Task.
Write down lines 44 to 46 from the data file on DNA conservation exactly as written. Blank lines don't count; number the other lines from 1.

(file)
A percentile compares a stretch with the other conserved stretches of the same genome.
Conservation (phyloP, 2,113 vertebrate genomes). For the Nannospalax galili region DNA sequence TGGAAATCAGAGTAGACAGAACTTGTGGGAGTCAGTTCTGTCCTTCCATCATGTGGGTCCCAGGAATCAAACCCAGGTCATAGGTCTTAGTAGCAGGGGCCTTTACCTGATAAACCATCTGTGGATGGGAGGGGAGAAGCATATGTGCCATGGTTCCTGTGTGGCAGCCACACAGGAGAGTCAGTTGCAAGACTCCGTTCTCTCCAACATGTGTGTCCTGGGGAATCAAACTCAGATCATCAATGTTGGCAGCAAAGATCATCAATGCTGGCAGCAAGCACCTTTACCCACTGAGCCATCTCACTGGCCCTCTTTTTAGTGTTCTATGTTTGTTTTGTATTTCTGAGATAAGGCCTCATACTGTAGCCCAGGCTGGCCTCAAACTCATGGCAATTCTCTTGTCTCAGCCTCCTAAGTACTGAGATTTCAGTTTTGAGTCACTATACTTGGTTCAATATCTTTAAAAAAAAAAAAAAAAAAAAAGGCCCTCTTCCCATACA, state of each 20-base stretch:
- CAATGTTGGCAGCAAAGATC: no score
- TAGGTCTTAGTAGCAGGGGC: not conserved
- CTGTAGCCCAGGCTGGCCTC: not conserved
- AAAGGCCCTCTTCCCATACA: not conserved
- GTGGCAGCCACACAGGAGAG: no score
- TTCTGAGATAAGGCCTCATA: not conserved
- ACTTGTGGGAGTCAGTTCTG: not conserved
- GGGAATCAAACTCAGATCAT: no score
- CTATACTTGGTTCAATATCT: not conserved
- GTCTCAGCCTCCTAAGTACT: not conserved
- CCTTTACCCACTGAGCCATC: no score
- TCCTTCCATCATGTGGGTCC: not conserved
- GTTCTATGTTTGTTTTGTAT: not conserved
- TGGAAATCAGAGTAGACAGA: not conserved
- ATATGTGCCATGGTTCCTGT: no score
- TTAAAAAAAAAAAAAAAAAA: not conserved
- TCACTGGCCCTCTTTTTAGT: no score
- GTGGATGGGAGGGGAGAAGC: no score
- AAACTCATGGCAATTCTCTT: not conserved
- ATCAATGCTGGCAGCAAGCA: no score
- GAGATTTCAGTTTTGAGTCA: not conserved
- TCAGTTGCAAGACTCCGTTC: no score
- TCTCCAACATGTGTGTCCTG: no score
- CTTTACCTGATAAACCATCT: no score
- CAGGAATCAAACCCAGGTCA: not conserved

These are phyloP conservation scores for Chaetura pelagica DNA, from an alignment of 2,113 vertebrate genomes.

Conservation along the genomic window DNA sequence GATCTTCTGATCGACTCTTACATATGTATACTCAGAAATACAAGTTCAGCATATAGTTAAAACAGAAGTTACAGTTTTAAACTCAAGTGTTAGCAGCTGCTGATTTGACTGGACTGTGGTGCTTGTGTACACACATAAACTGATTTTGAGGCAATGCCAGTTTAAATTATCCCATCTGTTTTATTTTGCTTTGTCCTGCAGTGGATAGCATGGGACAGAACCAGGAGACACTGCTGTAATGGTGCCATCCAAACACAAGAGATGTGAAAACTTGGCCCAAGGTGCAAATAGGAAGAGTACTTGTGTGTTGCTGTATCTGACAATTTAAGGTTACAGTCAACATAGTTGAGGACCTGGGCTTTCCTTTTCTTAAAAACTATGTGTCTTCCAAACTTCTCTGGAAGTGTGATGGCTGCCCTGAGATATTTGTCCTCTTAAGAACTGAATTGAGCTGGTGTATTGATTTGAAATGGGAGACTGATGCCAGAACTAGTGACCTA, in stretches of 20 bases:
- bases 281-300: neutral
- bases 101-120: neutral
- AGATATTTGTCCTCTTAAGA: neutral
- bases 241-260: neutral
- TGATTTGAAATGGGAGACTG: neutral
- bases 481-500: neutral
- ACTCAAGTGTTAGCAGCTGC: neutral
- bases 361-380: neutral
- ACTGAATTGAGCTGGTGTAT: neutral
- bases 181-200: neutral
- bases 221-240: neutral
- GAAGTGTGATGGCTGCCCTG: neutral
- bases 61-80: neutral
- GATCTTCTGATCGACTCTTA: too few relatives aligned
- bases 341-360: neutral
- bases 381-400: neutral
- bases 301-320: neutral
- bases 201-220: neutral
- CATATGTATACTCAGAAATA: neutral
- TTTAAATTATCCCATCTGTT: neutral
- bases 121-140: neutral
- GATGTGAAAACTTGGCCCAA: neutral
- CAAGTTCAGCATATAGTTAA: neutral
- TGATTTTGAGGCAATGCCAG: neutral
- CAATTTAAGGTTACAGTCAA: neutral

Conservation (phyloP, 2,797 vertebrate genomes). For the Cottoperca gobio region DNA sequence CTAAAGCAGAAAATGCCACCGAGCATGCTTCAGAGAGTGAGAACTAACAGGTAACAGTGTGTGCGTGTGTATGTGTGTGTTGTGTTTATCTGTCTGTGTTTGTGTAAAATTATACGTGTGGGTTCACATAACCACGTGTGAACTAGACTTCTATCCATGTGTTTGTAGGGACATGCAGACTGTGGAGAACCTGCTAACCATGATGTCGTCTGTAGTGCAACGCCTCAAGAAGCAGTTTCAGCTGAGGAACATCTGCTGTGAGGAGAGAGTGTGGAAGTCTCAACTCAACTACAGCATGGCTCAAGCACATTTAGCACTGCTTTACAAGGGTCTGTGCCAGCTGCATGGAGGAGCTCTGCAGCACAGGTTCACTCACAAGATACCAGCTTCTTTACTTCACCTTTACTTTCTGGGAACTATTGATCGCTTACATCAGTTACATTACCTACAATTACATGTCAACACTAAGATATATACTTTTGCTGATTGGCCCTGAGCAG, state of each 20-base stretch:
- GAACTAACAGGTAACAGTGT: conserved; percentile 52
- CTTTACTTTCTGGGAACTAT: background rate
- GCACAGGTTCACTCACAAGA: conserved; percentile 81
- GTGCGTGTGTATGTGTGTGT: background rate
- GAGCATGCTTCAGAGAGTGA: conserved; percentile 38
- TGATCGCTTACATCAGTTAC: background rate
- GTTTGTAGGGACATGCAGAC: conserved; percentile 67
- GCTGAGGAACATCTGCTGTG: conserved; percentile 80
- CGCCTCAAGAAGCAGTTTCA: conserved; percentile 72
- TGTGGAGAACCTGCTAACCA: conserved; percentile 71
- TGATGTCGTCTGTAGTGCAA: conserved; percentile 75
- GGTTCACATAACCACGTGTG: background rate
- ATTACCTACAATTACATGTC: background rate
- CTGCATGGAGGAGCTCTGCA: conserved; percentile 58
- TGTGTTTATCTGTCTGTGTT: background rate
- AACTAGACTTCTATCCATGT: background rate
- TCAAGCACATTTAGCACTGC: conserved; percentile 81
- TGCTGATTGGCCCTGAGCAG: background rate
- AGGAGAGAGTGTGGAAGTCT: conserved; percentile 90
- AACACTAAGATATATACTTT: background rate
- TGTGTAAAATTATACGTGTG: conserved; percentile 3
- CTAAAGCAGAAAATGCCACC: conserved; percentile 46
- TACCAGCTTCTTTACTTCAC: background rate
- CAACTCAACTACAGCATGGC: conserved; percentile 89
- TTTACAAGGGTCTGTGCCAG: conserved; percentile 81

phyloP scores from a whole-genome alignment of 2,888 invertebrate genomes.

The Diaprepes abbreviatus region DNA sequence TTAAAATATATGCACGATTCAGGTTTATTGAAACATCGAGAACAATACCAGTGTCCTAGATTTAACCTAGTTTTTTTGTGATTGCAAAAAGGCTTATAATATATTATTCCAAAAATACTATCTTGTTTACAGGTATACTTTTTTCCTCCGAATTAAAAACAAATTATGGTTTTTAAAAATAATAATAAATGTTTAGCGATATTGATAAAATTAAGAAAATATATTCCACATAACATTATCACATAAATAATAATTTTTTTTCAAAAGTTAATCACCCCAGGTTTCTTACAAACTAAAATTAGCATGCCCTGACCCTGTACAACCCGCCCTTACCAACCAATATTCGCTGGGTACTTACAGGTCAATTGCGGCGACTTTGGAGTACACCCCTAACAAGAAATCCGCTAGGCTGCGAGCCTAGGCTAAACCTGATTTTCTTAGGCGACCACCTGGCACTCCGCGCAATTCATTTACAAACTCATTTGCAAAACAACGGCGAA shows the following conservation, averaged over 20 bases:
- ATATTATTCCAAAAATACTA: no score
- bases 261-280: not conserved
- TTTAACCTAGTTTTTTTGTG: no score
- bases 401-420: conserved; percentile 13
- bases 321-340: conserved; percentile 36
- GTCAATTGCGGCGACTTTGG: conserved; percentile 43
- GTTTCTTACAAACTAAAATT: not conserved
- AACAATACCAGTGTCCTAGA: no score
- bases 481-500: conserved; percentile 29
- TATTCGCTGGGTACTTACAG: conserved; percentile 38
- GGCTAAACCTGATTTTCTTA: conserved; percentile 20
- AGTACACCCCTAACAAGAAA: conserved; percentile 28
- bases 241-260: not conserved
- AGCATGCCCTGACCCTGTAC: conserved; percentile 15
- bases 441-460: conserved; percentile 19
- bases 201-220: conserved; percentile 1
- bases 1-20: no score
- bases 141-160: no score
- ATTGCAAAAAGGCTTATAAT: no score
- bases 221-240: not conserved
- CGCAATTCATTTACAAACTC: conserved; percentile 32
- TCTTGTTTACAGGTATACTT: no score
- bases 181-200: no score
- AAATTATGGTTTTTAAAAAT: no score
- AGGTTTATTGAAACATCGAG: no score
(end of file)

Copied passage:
- bases 341-360: neutral
- bases 381-400: neutral
- bases 301-320: neutral